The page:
People, no matter the gender, want to be able to say “No” and to be listened to and heeded. People want to direct their own lives, make their own decisions–and their own mistakes. I work with college students who are 17-22 years old, and I can assure you that they desperately want to make their own choices. Though they often also desperately want to blame someone else for the unfortunate consequences of certain ill-considered choices, they mature once they realize that sort of behavior limits them to the role of the naughty child–a dependent–not a responsible, independent person. If you want to be respected as an adult, I tell my students, you have to be willing to own up to your own poor decisions. And that’s just for starters.

Each young person I teach, tutor, or counsel wants some control over his or her life. Some try to get it by seeking to control other people, others by trying to control their environment, others by endeavoring to control the social situation they find themselves in…the list goes on. Human beings cannot really control as much as we think we can. But we can exert our will and speak up for our way. We can offer respect and seek respect. We ought to be able to make our own decisions as long as we are mature enough to deal with the results for good or ill. That goes for people of any sex.

Yet when a woman asserts that she wants her way, our society tends to judge her as a whiner or a bitch, a ball-breaker or a manipulator. Even now, many years into politically-correct language and Title IX and women as Supreme Court justices, I hear this sort of language bandied about, often “in jest.” Sure, it can be jesting; but it’s also pretty close to jousting–with words. Be a little more careful, my friends. Or as the terminology goes these days, more mindful. Perhaps, given the freedom to exercise our will, more of us will choose to be lovely all the time.

Noesis

noesis~

  1. Cognition; perception.
    2. The exercise of reason.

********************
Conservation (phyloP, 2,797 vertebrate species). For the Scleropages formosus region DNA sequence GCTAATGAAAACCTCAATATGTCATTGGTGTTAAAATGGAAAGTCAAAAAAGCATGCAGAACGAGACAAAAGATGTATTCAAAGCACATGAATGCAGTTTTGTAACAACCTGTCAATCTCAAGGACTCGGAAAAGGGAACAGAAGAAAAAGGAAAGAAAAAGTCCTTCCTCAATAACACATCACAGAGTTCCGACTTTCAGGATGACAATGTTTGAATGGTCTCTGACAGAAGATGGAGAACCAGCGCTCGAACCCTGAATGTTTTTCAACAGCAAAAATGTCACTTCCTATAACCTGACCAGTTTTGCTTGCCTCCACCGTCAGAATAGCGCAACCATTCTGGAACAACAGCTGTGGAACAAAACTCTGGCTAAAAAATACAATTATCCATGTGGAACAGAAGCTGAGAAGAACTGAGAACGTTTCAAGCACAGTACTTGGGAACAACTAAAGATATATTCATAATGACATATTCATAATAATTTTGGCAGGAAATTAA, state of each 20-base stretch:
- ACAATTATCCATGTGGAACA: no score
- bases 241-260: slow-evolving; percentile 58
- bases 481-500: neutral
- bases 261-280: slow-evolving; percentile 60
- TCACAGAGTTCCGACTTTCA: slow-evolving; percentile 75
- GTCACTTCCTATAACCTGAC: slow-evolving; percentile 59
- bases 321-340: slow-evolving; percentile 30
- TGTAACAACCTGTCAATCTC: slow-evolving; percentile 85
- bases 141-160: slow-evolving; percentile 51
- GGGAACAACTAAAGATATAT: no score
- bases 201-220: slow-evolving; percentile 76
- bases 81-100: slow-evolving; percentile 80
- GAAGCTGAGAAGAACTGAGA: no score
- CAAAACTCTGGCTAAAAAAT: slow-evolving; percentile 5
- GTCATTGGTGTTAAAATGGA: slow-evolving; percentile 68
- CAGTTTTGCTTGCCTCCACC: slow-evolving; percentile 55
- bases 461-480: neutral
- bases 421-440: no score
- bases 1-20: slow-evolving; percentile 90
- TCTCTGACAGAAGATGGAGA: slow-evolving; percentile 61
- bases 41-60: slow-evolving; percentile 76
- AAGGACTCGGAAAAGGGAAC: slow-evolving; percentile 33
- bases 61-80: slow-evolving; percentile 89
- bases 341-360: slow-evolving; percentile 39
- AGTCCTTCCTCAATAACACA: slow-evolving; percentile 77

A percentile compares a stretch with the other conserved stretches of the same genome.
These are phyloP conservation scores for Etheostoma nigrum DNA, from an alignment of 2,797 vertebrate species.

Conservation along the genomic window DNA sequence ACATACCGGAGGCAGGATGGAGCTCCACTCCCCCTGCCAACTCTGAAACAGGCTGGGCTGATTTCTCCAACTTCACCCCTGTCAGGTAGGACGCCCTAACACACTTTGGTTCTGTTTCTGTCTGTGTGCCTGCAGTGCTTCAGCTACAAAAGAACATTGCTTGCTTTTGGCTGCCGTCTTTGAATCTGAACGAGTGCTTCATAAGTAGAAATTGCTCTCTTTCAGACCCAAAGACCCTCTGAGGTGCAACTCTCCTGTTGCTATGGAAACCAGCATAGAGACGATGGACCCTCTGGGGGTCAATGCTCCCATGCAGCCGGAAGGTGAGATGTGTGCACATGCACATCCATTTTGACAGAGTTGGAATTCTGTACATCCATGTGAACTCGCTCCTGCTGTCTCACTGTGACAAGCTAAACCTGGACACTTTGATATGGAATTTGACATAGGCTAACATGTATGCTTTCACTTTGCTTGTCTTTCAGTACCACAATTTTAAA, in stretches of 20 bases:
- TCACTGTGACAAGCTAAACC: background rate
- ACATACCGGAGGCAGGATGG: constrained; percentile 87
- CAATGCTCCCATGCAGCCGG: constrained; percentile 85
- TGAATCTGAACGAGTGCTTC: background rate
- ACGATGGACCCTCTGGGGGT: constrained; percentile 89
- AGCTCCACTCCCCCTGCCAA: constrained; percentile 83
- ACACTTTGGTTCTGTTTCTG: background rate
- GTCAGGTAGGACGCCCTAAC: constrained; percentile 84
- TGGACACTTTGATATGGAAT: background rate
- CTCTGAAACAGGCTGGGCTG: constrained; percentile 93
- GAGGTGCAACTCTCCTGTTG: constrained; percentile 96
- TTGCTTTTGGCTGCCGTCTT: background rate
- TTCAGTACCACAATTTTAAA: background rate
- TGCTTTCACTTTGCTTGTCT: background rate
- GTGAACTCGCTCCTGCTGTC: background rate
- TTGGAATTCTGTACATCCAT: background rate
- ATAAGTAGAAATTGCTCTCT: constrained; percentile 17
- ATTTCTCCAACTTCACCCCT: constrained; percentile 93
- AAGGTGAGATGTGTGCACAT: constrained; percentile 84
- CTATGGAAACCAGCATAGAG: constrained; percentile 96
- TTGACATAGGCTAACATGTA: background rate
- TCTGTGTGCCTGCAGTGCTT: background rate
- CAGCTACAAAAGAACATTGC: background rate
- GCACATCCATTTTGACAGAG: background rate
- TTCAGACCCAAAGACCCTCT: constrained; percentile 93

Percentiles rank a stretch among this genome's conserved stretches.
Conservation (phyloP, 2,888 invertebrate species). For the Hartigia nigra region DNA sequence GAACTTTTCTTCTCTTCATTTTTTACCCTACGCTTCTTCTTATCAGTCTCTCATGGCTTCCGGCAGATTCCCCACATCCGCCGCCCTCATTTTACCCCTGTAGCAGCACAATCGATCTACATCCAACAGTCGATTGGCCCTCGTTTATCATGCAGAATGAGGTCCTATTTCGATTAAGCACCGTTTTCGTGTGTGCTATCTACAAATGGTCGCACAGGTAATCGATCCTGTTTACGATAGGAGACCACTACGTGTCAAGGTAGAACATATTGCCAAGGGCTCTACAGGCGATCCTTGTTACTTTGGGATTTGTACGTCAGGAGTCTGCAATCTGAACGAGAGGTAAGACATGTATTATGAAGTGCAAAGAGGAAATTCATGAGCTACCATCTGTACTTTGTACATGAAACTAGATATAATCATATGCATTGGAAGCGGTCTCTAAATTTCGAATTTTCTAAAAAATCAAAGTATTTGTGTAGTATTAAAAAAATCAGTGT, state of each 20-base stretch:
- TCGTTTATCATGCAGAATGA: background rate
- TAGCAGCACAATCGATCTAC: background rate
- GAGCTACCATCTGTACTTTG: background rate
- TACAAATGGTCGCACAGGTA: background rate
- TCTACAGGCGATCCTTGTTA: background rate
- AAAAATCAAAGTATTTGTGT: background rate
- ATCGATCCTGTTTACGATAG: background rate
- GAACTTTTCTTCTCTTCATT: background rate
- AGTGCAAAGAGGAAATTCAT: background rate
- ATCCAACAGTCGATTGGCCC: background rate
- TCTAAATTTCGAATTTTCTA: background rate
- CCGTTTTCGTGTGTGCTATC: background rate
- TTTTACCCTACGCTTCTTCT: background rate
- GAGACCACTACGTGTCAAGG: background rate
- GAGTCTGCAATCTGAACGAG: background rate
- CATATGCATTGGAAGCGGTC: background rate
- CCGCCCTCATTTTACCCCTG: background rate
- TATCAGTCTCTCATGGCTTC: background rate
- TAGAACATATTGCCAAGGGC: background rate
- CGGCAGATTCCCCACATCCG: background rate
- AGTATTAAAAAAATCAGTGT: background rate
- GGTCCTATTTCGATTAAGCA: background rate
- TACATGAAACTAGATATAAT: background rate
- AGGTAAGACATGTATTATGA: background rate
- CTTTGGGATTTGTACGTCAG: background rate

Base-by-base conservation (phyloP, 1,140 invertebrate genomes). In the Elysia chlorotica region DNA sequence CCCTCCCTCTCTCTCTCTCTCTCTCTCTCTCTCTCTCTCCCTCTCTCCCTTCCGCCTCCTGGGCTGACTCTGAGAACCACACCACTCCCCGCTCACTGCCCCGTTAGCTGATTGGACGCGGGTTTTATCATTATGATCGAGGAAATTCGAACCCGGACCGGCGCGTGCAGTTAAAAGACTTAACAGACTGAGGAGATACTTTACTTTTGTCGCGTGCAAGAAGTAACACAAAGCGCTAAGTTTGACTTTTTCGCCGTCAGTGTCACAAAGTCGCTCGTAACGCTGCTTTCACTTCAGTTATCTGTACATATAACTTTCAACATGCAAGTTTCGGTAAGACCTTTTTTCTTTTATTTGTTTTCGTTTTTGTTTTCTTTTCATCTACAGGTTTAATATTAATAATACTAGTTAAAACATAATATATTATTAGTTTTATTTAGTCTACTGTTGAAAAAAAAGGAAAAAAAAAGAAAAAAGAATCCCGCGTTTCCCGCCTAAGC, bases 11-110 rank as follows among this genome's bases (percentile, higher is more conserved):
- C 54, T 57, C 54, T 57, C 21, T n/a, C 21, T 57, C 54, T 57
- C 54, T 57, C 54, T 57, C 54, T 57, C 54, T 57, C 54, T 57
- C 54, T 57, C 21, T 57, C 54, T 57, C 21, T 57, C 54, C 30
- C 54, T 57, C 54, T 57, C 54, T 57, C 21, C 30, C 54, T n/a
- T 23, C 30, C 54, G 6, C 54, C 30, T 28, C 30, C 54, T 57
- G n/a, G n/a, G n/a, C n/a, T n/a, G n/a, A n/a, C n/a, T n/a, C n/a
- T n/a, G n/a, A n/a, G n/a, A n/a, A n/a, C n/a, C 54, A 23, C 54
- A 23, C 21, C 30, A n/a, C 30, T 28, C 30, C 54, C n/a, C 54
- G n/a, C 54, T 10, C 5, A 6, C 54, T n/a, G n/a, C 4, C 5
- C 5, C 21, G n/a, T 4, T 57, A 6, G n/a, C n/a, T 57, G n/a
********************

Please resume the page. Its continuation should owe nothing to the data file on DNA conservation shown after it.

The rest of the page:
Interesting that definition number two is dependent upon definition number one. Lately I have been thinking about the difference between consciousness and conscience; the latter seems to me to be specifically human, I guess, because isn’t conscience a sort of cultural or judgmental entity based upon rules? Yes, I am talking about morality, a term I tend not to use much when I consider cognition, consciousness, narrative, being.

I recently perused Patricia Churchland’s Braintrust and found myself intrigued about where and in what ways morality and consciousness or sentience mesh. Churchland is a moral philosopher, but this book relies largely on arguments premised on neurology, biology, evolution, and animal studies. Her critics pose interesting rebuttals, too. I found her book readable and often convincing–and it’s the kind of book that leads me to other writers and scientists; I love that in a book!

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The phenomenology of consciousness–the carbon body brain-based “real world” idea of the word–involves intentionality, sentience, qualia, and first-person perspective. We can identify qualities based upon our first-person consciousness and respond to them. This process has led Western thinkers toward the concept of reason or rational thinking. The exercise of reason derives from perception.